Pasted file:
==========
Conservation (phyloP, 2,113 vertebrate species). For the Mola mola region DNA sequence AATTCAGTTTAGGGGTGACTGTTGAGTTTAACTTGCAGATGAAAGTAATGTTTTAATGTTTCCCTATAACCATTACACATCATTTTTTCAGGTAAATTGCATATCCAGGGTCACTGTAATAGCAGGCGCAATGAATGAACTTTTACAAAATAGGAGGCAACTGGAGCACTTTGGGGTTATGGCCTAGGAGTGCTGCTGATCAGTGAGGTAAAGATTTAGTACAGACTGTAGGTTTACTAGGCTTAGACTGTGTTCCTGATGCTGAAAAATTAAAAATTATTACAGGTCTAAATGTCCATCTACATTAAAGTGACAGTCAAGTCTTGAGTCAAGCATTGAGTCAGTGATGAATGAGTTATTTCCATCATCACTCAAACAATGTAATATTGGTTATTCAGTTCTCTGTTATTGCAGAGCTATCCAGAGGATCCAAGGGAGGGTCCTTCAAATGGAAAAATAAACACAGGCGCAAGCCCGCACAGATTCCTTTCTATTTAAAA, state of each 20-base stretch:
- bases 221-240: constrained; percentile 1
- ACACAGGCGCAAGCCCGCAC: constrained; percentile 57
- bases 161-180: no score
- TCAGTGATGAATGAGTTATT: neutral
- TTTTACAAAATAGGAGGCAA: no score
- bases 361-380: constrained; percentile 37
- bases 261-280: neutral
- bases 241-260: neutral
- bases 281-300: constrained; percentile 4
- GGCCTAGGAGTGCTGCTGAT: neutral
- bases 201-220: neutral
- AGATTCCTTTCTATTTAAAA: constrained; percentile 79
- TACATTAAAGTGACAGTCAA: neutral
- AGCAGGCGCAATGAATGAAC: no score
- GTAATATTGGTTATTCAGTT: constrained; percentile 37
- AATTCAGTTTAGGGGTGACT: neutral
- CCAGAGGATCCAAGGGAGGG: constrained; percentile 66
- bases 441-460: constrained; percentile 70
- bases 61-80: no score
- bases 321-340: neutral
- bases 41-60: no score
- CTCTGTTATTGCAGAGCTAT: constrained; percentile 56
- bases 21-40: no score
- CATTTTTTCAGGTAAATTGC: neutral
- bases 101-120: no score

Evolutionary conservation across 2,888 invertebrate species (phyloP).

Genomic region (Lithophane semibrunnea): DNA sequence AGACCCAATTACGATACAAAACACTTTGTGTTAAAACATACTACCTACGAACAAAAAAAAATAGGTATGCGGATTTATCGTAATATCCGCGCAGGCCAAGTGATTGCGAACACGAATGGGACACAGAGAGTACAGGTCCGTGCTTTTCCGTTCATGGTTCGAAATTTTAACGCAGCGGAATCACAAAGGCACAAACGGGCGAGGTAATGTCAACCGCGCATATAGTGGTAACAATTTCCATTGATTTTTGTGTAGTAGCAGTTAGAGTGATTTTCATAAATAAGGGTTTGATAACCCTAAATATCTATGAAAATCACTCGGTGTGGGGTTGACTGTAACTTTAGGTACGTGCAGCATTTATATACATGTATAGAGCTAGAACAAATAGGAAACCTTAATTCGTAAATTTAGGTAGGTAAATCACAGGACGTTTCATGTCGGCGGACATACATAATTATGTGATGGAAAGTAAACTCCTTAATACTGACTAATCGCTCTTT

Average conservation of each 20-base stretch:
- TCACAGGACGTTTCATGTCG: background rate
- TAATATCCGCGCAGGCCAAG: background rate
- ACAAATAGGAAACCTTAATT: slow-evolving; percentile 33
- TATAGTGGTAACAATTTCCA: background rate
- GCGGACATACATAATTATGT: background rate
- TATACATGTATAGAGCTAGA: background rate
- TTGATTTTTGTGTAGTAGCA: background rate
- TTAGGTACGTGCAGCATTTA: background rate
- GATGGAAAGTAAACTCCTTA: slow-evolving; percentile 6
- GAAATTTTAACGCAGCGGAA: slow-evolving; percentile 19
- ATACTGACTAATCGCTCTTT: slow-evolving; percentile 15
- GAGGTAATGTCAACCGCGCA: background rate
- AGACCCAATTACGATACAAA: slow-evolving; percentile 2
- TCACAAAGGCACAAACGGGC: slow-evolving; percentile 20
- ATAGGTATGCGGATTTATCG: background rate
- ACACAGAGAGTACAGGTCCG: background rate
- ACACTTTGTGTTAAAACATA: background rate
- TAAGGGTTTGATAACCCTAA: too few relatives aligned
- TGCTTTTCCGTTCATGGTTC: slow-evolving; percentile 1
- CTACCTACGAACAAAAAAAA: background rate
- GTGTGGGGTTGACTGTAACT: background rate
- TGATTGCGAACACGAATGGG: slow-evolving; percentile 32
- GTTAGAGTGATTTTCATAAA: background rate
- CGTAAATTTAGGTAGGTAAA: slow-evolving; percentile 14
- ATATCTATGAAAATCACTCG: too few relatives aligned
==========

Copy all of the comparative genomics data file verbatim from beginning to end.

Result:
Conservation (phyloP, 2,113 vertebrate species). For the Mola mola region DNA sequence AATTCAGTTTAGGGGTGACTGTTGAGTTTAACTTGCAGATGAAAGTAATGTTTTAATGTTTCCCTATAACCATTACACATCATTTTTTCAGGTAAATTGCATATCCAGGGTCACTGTAATAGCAGGCGCAATGAATGAACTTTTACAAAATAGGAGGCAACTGGAGCACTTTGGGGTTATGGCCTAGGAGTGCTGCTGATCAGTGAGGTAAAGATTTAGTACAGACTGTAGGTTTACTAGGCTTAGACTGTGTTCCTGATGCTGAAAAATTAAAAATTATTACAGGTCTAAATGTCCATCTACATTAAAGTGACAGTCAAGTCTTGAGTCAAGCATTGAGTCAGTGATGAATGAGTTATTTCCATCATCACTCAAACAATGTAATATTGGTTATTCAGTTCTCTGTTATTGCAGAGCTATCCAGAGGATCCAAGGGAGGGTCCTTCAAATGGAAAAATAAACACAGGCGCAAGCCCGCACAGATTCCTTTCTATTTAAAA, state of each 20-base stretch:
- bases 221-240: constrained; percentile 1
- ACACAGGCGCAAGCCCGCAC: constrained; percentile 57
- bases 161-180: no score
- TCAGTGATGAATGAGTTATT: neutral
- TTTTACAAAATAGGAGGCAA: no score
- bases 361-380: constrained; percentile 37
- bases 261-280: neutral
- bases 241-260: neutral
- bases 281-300: constrained; percentile 4
- GGCCTAGGAGTGCTGCTGAT: neutral
- bases 201-220: neutral
- AGATTCCTTTCTATTTAAAA: constrained; percentile 79
- TACATTAAAGTGACAGTCAA: neutral
- AGCAGGCGCAATGAATGAAC: no score
- GTAATATTGGTTATTCAGTT: constrained; percentile 37
- AATTCAGTTTAGGGGTGACT: neutral
- CCAGAGGATCCAAGGGAGGG: constrained; percentile 66
- bases 441-460: constrained; percentile 70
- bases 61-80: no score
- bases 321-340: neutral
- bases 41-60: no score
- CTCTGTTATTGCAGAGCTAT: constrained; percentile 56
- bases 21-40: no score
- CATTTTTTCAGGTAAATTGC: neutral
- bases 101-120: no score

Evolutionary conservation across 2,888 invertebrate species (phyloP).

Genomic region (Lithophane semibrunnea): DNA sequence AGACCCAATTACGATACAAAACACTTTGTGTTAAAACATACTACCTACGAACAAAAAAAAATAGGTATGCGGATTTATCGTAATATCCGCGCAGGCCAAGTGATTGCGAACACGAATGGGACACAGAGAGTACAGGTCCGTGCTTTTCCGTTCATGGTTCGAAATTTTAACGCAGCGGAATCACAAAGGCACAAACGGGCGAGGTAATGTCAACCGCGCATATAGTGGTAACAATTTCCATTGATTTTTGTGTAGTAGCAGTTAGAGTGATTTTCATAAATAAGGGTTTGATAACCCTAAATATCTATGAAAATCACTCGGTGTGGGGTTGACTGTAACTTTAGGTACGTGCAGCATTTATATACATGTATAGAGCTAGAACAAATAGGAAACCTTAATTCGTAAATTTAGGTAGGTAAATCACAGGACGTTTCATGTCGGCGGACATACATAATTATGTGATGGAAAGTAAACTCCTTAATACTGACTAATCGCTCTTT

Average conservation of each 20-base stretch:
- TCACAGGACGTTTCATGTCG: background rate
- TAATATCCGCGCAGGCCAAG: background rate
- ACAAATAGGAAACCTTAATT: slow-evolving; percentile 33
- TATAGTGGTAACAATTTCCA: background rate
- GCGGACATACATAATTATGT: background rate
- TATACATGTATAGAGCTAGA: background rate
- TTGATTTTTGTGTAGTAGCA: background rate
- TTAGGTACGTGCAGCATTTA: background rate
- GATGGAAAGTAAACTCCTTA: slow-evolving; percentile 6
- GAAATTTTAACGCAGCGGAA: slow-evolving; percentile 19
- ATACTGACTAATCGCTCTTT: slow-evolving; percentile 15
- GAGGTAATGTCAACCGCGCA: background rate
- AGACCCAATTACGATACAAA: slow-evolving; percentile 2
- TCACAAAGGCACAAACGGGC: slow-evolving; percentile 20
- ATAGGTATGCGGATTTATCG: background rate
- ACACAGAGAGTACAGGTCCG: background rate
- ACACTTTGTGTTAAAACATA: background rate
- TAAGGGTTTGATAACCCTAA: too few relatives aligned
- TGCTTTTCCGTTCATGGTTC: slow-evolving; percentile 1
- CTACCTACGAACAAAAAAAA: background rate
- GTGTGGGGTTGACTGTAACT: background rate
- TGATTGCGAACACGAATGGG: slow-evolving; percentile 32
- GTTAGAGTGATTTTCATAAA: background rate
- CGTAAATTTAGGTAGGTAAA: slow-evolving; percentile 14
- ATATCTATGAAAATCACTCG: too few relatives aligned